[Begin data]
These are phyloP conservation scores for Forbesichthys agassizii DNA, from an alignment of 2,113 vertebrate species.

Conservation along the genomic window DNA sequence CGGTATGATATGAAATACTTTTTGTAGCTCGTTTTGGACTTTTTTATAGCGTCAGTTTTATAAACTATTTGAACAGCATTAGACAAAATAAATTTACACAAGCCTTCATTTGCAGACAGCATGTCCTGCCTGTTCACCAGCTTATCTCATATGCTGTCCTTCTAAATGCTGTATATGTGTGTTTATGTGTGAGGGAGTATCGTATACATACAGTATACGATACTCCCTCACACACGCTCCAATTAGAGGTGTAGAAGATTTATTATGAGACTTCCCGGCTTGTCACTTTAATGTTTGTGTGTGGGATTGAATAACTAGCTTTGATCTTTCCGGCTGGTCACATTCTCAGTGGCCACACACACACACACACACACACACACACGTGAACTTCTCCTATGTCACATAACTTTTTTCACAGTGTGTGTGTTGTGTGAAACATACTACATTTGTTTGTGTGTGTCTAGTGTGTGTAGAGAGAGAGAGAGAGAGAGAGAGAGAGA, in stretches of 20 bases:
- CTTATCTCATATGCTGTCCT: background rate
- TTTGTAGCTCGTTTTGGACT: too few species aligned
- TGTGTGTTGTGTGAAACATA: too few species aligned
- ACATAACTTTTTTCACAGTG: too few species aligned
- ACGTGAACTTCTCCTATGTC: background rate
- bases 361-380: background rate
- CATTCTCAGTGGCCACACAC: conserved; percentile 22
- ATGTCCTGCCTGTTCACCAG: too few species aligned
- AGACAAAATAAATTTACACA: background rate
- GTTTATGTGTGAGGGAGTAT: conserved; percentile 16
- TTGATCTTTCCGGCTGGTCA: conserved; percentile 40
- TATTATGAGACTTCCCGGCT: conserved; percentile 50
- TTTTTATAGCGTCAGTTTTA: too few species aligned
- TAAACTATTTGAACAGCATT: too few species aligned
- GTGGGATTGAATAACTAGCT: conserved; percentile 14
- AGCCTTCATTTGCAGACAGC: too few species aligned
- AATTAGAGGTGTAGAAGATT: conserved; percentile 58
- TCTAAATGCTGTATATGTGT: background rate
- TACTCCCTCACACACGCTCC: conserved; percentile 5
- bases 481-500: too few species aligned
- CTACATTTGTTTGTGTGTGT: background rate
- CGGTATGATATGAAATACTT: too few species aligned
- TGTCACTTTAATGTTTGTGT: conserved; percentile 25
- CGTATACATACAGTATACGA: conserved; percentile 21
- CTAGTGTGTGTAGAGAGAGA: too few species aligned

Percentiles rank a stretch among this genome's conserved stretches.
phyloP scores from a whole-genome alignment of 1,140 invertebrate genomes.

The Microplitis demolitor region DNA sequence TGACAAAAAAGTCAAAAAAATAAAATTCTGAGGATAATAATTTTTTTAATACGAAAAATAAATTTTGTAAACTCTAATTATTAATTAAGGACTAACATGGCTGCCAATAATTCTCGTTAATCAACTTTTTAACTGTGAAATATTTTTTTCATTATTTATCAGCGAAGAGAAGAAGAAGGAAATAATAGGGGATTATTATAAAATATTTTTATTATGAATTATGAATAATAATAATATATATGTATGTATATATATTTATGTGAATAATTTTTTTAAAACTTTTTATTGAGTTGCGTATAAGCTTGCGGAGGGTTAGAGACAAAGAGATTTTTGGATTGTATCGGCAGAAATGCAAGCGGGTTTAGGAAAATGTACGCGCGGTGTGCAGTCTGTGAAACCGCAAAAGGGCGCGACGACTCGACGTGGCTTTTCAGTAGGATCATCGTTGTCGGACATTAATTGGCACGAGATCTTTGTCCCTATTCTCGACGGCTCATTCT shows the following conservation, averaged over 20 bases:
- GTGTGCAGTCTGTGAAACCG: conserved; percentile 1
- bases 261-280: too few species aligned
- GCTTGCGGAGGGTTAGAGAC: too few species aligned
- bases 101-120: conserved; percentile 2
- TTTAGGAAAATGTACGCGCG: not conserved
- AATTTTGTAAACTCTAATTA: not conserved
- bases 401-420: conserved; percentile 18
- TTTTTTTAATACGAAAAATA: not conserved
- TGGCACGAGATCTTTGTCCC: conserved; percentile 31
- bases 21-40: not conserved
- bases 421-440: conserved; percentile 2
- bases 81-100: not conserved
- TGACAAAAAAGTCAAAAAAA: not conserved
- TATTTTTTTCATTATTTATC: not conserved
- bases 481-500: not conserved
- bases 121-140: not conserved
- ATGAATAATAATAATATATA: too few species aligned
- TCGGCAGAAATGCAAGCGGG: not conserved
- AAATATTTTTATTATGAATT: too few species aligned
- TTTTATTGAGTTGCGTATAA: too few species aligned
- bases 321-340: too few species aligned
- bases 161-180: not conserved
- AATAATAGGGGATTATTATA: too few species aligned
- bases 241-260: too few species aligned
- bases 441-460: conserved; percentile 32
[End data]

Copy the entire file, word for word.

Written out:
These are phyloP conservation scores for Forbesichthys agassizii DNA, from an alignment of 2,113 vertebrate species.

Conservation along the genomic window DNA sequence CGGTATGATATGAAATACTTTTTGTAGCTCGTTTTGGACTTTTTTATAGCGTCAGTTTTATAAACTATTTGAACAGCATTAGACAAAATAAATTTACACAAGCCTTCATTTGCAGACAGCATGTCCTGCCTGTTCACCAGCTTATCTCATATGCTGTCCTTCTAAATGCTGTATATGTGTGTTTATGTGTGAGGGAGTATCGTATACATACAGTATACGATACTCCCTCACACACGCTCCAATTAGAGGTGTAGAAGATTTATTATGAGACTTCCCGGCTTGTCACTTTAATGTTTGTGTGTGGGATTGAATAACTAGCTTTGATCTTTCCGGCTGGTCACATTCTCAGTGGCCACACACACACACACACACACACACACACGTGAACTTCTCCTATGTCACATAACTTTTTTCACAGTGTGTGTGTTGTGTGAAACATACTACATTTGTTTGTGTGTGTCTAGTGTGTGTAGAGAGAGAGAGAGAGAGAGAGAGAGAGA, in stretches of 20 bases:
- CTTATCTCATATGCTGTCCT: background rate
- TTTGTAGCTCGTTTTGGACT: too few species aligned
- TGTGTGTTGTGTGAAACATA: too few species aligned
- ACATAACTTTTTTCACAGTG: too few species aligned
- ACGTGAACTTCTCCTATGTC: background rate
- bases 361-380: background rate
- CATTCTCAGTGGCCACACAC: conserved; percentile 22
- ATGTCCTGCCTGTTCACCAG: too few species aligned
- AGACAAAATAAATTTACACA: background rate
- GTTTATGTGTGAGGGAGTAT: conserved; percentile 16
- TTGATCTTTCCGGCTGGTCA: conserved; percentile 40
- TATTATGAGACTTCCCGGCT: conserved; percentile 50
- TTTTTATAGCGTCAGTTTTA: too few species aligned
- TAAACTATTTGAACAGCATT: too few species aligned
- GTGGGATTGAATAACTAGCT: conserved; percentile 14
- AGCCTTCATTTGCAGACAGC: too few species aligned
- AATTAGAGGTGTAGAAGATT: conserved; percentile 58
- TCTAAATGCTGTATATGTGT: background rate
- TACTCCCTCACACACGCTCC: conserved; percentile 5
- bases 481-500: too few species aligned
- CTACATTTGTTTGTGTGTGT: background rate
- CGGTATGATATGAAATACTT: too few species aligned
- TGTCACTTTAATGTTTGTGT: conserved; percentile 25
- CGTATACATACAGTATACGA: conserved; percentile 21
- CTAGTGTGTGTAGAGAGAGA: too few species aligned

Percentiles rank a stretch among this genome's conserved stretches.
phyloP scores from a whole-genome alignment of 1,140 invertebrate genomes.

The Microplitis demolitor region DNA sequence TGACAAAAAAGTCAAAAAAATAAAATTCTGAGGATAATAATTTTTTTAATACGAAAAATAAATTTTGTAAACTCTAATTATTAATTAAGGACTAACATGGCTGCCAATAATTCTCGTTAATCAACTTTTTAACTGTGAAATATTTTTTTCATTATTTATCAGCGAAGAGAAGAAGAAGGAAATAATAGGGGATTATTATAAAATATTTTTATTATGAATTATGAATAATAATAATATATATGTATGTATATATATTTATGTGAATAATTTTTTTAAAACTTTTTATTGAGTTGCGTATAAGCTTGCGGAGGGTTAGAGACAAAGAGATTTTTGGATTGTATCGGCAGAAATGCAAGCGGGTTTAGGAAAATGTACGCGCGGTGTGCAGTCTGTGAAACCGCAAAAGGGCGCGACGACTCGACGTGGCTTTTCAGTAGGATCATCGTTGTCGGACATTAATTGGCACGAGATCTTTGTCCCTATTCTCGACGGCTCATTCT shows the following conservation, averaged over 20 bases:
- GTGTGCAGTCTGTGAAACCG: conserved; percentile 1
- bases 261-280: too few species aligned
- GCTTGCGGAGGGTTAGAGAC: too few species aligned
- bases 101-120: conserved; percentile 2
- TTTAGGAAAATGTACGCGCG: not conserved
- AATTTTGTAAACTCTAATTA: not conserved
- bases 401-420: conserved; percentile 18
- TTTTTTTAATACGAAAAATA: not conserved
- TGGCACGAGATCTTTGTCCC: conserved; percentile 31
- bases 21-40: not conserved
- bases 421-440: conserved; percentile 2
- bases 81-100: not conserved
- TGACAAAAAAGTCAAAAAAA: not conserved
- TATTTTTTTCATTATTTATC: not conserved
- bases 481-500: not conserved
- bases 121-140: not conserved
- ATGAATAATAATAATATATA: too few species aligned
- TCGGCAGAAATGCAAGCGGG: not conserved
- AAATATTTTTATTATGAATT: too few species aligned
- TTTTATTGAGTTGCGTATAA: too few species aligned
- bases 321-340: too few species aligned
- bases 161-180: not conserved
- AATAATAGGGGATTATTATA: too few species aligned
- bases 241-260: too few species aligned
- bases 441-460: conserved; percentile 32